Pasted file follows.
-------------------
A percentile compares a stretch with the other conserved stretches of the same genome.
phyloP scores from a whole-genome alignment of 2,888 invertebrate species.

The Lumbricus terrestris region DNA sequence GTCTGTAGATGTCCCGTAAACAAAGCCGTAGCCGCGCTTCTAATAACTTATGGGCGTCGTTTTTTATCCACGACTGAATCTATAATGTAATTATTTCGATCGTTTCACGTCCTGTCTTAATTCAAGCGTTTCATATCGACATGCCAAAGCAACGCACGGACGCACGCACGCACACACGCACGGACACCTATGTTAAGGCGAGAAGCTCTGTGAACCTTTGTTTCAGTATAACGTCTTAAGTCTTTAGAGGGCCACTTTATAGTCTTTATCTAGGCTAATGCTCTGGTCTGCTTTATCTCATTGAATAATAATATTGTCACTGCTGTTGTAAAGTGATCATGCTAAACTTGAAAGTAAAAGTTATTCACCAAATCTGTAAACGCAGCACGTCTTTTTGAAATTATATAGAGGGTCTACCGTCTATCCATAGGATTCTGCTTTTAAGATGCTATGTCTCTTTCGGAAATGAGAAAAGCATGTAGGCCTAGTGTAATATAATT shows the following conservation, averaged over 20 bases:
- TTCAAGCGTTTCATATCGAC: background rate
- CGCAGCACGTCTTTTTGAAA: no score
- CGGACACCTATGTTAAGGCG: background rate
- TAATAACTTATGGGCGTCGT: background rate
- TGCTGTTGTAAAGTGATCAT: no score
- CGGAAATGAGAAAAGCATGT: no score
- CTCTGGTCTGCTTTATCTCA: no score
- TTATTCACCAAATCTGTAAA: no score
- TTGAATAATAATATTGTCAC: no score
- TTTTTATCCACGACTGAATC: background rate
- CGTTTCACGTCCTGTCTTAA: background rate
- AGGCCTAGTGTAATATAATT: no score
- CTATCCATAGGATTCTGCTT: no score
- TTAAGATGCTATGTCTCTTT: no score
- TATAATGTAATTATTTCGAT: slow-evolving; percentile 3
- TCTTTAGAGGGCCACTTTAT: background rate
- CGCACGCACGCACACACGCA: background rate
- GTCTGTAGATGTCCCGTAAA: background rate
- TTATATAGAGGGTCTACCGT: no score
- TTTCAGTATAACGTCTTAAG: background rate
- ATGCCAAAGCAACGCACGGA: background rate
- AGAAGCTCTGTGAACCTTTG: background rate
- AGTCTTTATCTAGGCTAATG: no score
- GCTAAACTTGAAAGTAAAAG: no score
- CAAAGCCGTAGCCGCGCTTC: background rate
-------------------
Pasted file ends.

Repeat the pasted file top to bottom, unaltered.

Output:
A percentile compares a stretch with the other conserved stretches of the same genome.
phyloP scores from a whole-genome alignment of 2,888 invertebrate species.

The Lumbricus terrestris region DNA sequence GTCTGTAGATGTCCCGTAAACAAAGCCGTAGCCGCGCTTCTAATAACTTATGGGCGTCGTTTTTTATCCACGACTGAATCTATAATGTAATTATTTCGATCGTTTCACGTCCTGTCTTAATTCAAGCGTTTCATATCGACATGCCAAAGCAACGCACGGACGCACGCACGCACACACGCACGGACACCTATGTTAAGGCGAGAAGCTCTGTGAACCTTTGTTTCAGTATAACGTCTTAAGTCTTTAGAGGGCCACTTTATAGTCTTTATCTAGGCTAATGCTCTGGTCTGCTTTATCTCATTGAATAATAATATTGTCACTGCTGTTGTAAAGTGATCATGCTAAACTTGAAAGTAAAAGTTATTCACCAAATCTGTAAACGCAGCACGTCTTTTTGAAATTATATAGAGGGTCTACCGTCTATCCATAGGATTCTGCTTTTAAGATGCTATGTCTCTTTCGGAAATGAGAAAAGCATGTAGGCCTAGTGTAATATAATT shows the following conservation, averaged over 20 bases:
- TTCAAGCGTTTCATATCGAC: background rate
- CGCAGCACGTCTTTTTGAAA: no score
- CGGACACCTATGTTAAGGCG: background rate
- TAATAACTTATGGGCGTCGT: background rate
- TGCTGTTGTAAAGTGATCAT: no score
- CGGAAATGAGAAAAGCATGT: no score
- CTCTGGTCTGCTTTATCTCA: no score
- TTATTCACCAAATCTGTAAA: no score
- TTGAATAATAATATTGTCAC: no score
- TTTTTATCCACGACTGAATC: background rate
- CGTTTCACGTCCTGTCTTAA: background rate
- AGGCCTAGTGTAATATAATT: no score
- CTATCCATAGGATTCTGCTT: no score
- TTAAGATGCTATGTCTCTTT: no score
- TATAATGTAATTATTTCGAT: slow-evolving; percentile 3
- TCTTTAGAGGGCCACTTTAT: background rate
- CGCACGCACGCACACACGCA: background rate
- GTCTGTAGATGTCCCGTAAA: background rate
- TTATATAGAGGGTCTACCGT: no score
- TTTCAGTATAACGTCTTAAG: background rate
- ATGCCAAAGCAACGCACGGA: background rate
- AGAAGCTCTGTGAACCTTTG: background rate
- AGTCTTTATCTAGGCTAATG: no score
- GCTAAACTTGAAAGTAAAAG: no score
- CAAAGCCGTAGCCGCGCTTC: background rate